In the summer of 2004, I started keeping track of each book I read in a little notebook. I considered making an entry about the books, but decided to keep it simple and just note the title and author. If it turned into work, I wouldn’t do it. Now, this 3-inch notebook, stored in my bedside table, has become an interesting book in its own right.

For one thing, I’m amazed at how many self-help books I go through. And how many titles I immediately remember, like names of close friends. They evoke a vivid image of where I was when I read a certain passage or the conversation I had about it for book club. There were, however, some titles that didn’t leave an impression on me. What was Three Junes about again?

The eclectic nature of the list in my notebook surprises me. I make no sense, and maybe that’s why there are so many self-help books. But how can I consider Barbara Kingsolver’s Poisonwood Bible as one of my favorites books when I’ve read everything scifi writer Douglas Adams wrote? I can see the links to Dave Barry and Bill Bryson, but how to explain The Fault In Our Stars by John Green? Or Robert Pirsig’s Zen and the Art of Motorcycle Maintenance? Or Sophie Kinsella’s Confessions of a Shopaholic?

Of course, that’s the beauty of reading . The next book that finds its way onto my list doesn’t have to fit into a category. The heart wants what it wants, and I just enjoy the delicious journey a good book always provides.

And since I know you’re curious, a few of the self-help books on the list are How to Think Like Einstein, Style on a Shoestring, and The Top Ten Things Dead People Want to Tell You.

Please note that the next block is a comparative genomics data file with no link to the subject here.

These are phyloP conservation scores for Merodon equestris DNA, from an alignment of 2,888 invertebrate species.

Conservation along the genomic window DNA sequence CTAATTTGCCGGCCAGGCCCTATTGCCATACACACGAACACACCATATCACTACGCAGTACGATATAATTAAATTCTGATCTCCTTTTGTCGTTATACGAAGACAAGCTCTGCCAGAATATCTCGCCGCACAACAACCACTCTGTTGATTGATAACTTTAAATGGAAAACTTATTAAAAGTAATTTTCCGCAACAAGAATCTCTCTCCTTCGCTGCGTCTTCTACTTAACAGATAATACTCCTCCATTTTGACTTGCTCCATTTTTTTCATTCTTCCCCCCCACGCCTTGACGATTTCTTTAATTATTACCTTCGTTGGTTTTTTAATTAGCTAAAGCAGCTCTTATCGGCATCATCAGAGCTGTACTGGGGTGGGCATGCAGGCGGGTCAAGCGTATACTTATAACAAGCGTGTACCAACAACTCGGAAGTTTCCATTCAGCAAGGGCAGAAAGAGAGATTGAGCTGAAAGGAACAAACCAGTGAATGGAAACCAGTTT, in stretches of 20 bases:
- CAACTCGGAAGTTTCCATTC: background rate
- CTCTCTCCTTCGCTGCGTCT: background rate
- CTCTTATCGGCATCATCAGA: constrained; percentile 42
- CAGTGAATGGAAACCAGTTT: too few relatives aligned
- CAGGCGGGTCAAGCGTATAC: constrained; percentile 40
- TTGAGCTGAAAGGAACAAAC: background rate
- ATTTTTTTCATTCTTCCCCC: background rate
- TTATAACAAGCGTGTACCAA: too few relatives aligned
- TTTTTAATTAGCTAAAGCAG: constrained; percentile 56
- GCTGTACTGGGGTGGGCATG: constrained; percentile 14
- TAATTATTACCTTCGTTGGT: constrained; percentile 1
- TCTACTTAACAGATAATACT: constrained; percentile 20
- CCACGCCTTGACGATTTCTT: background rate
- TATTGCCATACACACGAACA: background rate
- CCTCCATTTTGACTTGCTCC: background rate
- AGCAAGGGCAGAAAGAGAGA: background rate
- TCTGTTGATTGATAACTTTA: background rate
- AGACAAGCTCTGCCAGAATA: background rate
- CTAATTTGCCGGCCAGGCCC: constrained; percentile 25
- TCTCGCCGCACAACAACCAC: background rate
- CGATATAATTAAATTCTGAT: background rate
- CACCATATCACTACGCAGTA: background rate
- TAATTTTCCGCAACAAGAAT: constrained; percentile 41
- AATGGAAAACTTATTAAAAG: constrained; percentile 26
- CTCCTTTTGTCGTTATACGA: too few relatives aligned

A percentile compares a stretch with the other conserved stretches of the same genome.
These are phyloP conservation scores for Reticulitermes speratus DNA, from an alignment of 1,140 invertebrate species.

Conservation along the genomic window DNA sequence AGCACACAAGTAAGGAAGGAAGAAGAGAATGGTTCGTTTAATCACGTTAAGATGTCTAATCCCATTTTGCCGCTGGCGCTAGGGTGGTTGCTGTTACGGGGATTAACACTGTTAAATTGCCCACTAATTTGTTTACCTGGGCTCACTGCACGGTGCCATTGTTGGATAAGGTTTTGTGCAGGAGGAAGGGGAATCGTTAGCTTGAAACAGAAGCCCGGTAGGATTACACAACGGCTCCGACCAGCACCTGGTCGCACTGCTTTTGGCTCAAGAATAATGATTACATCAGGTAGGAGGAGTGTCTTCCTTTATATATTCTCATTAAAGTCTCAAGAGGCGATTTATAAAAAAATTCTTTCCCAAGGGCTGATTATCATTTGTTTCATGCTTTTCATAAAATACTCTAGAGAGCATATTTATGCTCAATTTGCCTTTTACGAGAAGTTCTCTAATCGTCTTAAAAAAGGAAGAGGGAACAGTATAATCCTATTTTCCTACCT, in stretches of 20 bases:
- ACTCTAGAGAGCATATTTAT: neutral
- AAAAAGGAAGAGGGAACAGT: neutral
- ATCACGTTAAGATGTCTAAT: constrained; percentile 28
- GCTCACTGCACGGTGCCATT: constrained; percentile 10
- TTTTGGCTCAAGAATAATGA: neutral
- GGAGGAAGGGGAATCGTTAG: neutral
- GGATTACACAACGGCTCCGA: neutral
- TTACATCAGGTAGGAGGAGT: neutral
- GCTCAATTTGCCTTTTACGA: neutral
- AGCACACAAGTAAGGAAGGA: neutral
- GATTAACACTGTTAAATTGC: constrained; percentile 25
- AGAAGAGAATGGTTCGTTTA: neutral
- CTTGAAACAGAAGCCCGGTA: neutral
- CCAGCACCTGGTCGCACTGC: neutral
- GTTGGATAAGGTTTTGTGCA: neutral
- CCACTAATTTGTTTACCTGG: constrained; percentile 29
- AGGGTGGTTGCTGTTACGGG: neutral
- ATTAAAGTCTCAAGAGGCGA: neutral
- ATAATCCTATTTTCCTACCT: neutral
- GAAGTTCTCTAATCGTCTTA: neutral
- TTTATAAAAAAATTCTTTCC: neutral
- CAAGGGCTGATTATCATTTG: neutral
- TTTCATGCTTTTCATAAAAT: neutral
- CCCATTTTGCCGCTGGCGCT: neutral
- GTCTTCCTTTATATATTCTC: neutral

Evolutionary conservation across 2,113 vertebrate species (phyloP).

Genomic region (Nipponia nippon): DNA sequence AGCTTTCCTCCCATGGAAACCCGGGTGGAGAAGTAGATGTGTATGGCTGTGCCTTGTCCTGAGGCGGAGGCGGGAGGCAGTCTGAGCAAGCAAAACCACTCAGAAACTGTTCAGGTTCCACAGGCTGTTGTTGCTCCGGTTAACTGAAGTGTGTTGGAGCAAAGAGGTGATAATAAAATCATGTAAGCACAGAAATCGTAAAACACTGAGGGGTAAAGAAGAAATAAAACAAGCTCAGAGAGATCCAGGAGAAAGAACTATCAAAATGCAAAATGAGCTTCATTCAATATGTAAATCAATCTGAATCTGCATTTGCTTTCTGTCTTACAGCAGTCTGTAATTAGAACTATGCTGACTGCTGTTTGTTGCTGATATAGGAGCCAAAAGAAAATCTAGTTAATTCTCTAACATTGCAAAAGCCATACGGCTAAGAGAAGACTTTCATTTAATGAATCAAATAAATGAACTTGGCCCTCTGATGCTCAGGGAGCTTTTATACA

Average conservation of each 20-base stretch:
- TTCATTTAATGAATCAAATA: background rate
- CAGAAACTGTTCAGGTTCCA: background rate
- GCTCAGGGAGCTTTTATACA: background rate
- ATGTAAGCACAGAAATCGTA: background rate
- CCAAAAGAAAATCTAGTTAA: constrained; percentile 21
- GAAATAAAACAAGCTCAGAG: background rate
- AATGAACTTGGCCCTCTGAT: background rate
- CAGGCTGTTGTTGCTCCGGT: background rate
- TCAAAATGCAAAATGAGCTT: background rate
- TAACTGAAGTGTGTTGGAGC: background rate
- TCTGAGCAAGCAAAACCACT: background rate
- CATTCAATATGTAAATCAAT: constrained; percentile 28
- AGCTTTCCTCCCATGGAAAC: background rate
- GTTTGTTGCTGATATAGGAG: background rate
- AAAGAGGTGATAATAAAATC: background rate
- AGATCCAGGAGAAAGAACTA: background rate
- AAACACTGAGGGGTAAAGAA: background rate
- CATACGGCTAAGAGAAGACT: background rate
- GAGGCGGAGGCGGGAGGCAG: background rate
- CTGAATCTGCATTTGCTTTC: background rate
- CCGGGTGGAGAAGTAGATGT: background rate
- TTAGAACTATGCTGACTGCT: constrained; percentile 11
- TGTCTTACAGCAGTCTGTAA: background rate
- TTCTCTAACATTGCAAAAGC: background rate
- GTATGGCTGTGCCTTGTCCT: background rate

Happy Reading!

 

Jeannie Zokan’s debut novel, The Existence of Pity, was released in October 2016 by Red Adept Publishing.

You can follow her on Facebook:  https://www.facebook.com/authorJeannieZokan/

on twitter:   https://twitter.com/JoZokan

Her blog: www.jeanniezokan.blogspot.com

And her webpage: www.jeanniezokan.com

Ten Books to Get Your Halloween Creepy On

Halloween ISN’T just for traditional horror novels anymore. More and more, novels are blurring the lines between genres, making for some awesome reads. Here are my ten picks to help you get your creepy on, in no particular order:

THE GATES by John Connolly

the-gates

At the surface, it’s a fun look at what would happen if some hapless neighbors opened the gates to Hell. It reminds me a lot of GOOD OMENS by the kings, themselves, and (cough, cough) SACRIFICIAL LAMB CAKE by yours, truly. There are some truly creepy moments (but not too creepy; I’m a wimp, after all) that’ll get you in the Halloween spirit PRONTO.

THE RADLEYS by Matt Haig

radleys

I love me a good vampire book, especially if it’s not trying too hard to be the next in the Vampire Chronicles. Haig balances creepy with heartfelt in this book.

THE WINTER PEOPLE by Jennifer McMahon

winter-people

I once recommended this book to a friend of mine who loves female-driven thrillers as much (if not more) than I do. She came back halfway through with, “This is too scary for me.” Wuss.

BLOODSUCKING FIENDS (series) by CHRISTOPHER MOORE

bloodsucking_fiends_200

MOAR VAMPIRES. Moore writes what many reviewers have dubbed horror/comedy in which the monsters are slightly ridiculous and (more often than not) a little sex-crazed. I’ve loved everything Moore has put out (with the exception of BITE ME, but we don’t talk about that), with BS FIENDS being near the top of the heap.

THE GRAVEYARD BOOK by Neil Gaiman

graveyard

In my opinion, no list about books is complete without at least a terse mention of Neil Gaiman. THE GRAVEYARD BOOK’s best feature is probably that it’s suitable for almost all age groups. My nine year old daughter read it and loved every page as much as I did.